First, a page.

- Visiting Scholar,
Special Collections of Latin America, Center for Latin American Studies,
University of Florida, Gainesville, Florida, Summer 2011
- Santander Visiting Scholar, David Rockefeller Center for Latin American Studies, Harvard University, 2009-2010
- Visiting Library Scholar, Consortium on
Latin American Studies, University
of Illinois Urbana-Champaign, 2008
- 2020, Mid-Career Grant, University of Central Florida
- 2018, Workshop Grant, Swiss National Science Foundation for "The Role of Users in Global Technological History." Co-organizer with Dr. Christiane Berth, University of Bern, Switzerland
- 2017, Pauley Endowment Travel Award, History Department, University of Central Florida
- 2015, Pauley Endowment Travel Award, History Department, University of Central Florida
- 2014, Summer Stipends Award, National Endowment for the Humanities
- 2014, Summer Seminar on Jewish Buenos Aires, National Endowment for the Humanities
- 2021, Participant, Contemplative Pedagogy Workshop, Faculty Center for Teaching and Learning, University of Central Florida
- 2018, Participant, Virtual Reality and Education Program, Faculty Center for Teaching and Learning, University of Central
- 2016, Participant, Active Learning Course Innovation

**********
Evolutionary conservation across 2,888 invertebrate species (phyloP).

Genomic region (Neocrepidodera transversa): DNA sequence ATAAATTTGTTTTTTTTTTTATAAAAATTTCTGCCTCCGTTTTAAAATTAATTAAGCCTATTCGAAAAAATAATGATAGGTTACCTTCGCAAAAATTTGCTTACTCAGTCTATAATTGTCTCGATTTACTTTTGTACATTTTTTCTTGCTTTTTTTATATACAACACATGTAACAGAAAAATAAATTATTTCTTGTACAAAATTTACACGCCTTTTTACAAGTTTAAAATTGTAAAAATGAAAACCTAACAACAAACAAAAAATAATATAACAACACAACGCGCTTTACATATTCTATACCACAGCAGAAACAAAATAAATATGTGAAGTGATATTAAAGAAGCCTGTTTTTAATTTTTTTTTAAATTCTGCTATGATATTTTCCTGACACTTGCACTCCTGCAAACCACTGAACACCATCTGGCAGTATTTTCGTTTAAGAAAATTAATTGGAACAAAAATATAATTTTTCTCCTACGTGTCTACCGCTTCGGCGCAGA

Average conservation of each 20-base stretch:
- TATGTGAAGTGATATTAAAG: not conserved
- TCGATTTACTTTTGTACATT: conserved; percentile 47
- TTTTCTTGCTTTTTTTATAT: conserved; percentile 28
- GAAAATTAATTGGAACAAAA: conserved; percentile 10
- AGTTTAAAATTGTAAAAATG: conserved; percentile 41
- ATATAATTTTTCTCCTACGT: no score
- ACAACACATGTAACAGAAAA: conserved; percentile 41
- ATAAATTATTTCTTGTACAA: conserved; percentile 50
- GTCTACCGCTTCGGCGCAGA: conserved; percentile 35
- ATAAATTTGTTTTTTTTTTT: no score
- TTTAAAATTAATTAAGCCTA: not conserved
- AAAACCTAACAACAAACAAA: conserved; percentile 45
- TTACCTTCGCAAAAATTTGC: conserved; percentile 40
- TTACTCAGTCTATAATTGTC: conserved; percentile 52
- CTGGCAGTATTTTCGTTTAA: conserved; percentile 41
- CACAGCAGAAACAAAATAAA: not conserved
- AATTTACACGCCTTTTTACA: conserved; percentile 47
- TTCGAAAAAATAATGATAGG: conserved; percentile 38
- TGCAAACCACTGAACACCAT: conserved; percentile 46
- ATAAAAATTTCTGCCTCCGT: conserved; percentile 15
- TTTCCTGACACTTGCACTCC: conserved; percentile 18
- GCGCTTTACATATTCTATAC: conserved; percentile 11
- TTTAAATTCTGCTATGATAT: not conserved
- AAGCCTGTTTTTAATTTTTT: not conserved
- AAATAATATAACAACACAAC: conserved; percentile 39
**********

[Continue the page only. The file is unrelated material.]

Program, Faculty Center for Teaching and Learning, University of Central
No courses found for Fall 2022.
No courses found for Summer 2022.
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This course examines the fascinating historical life of Argentina, the country and people. Once considered one of the wealthiest top ten nations in the world, it became a model of instability after the Second World War. (i.e., How do you keep functioning despite losing everything again and again?) This nation is constantly moving —the impact of modernization, urban design, immigration, export-led growth, debt, military coups, and industrialization—partially explain Argentina’s unique development across three centuries. Most recently in the 21st century, Argentine regions have effectively adapted to global socio-economic conditions that have devastated other global economies. Despite the global chaos, COVID19, its melting neighbor the Antarctic, and other global disasters, it remains a player in the global economy (G20 country) and a leader in populist and social welfare policies.
Updated: Jan 4, 2022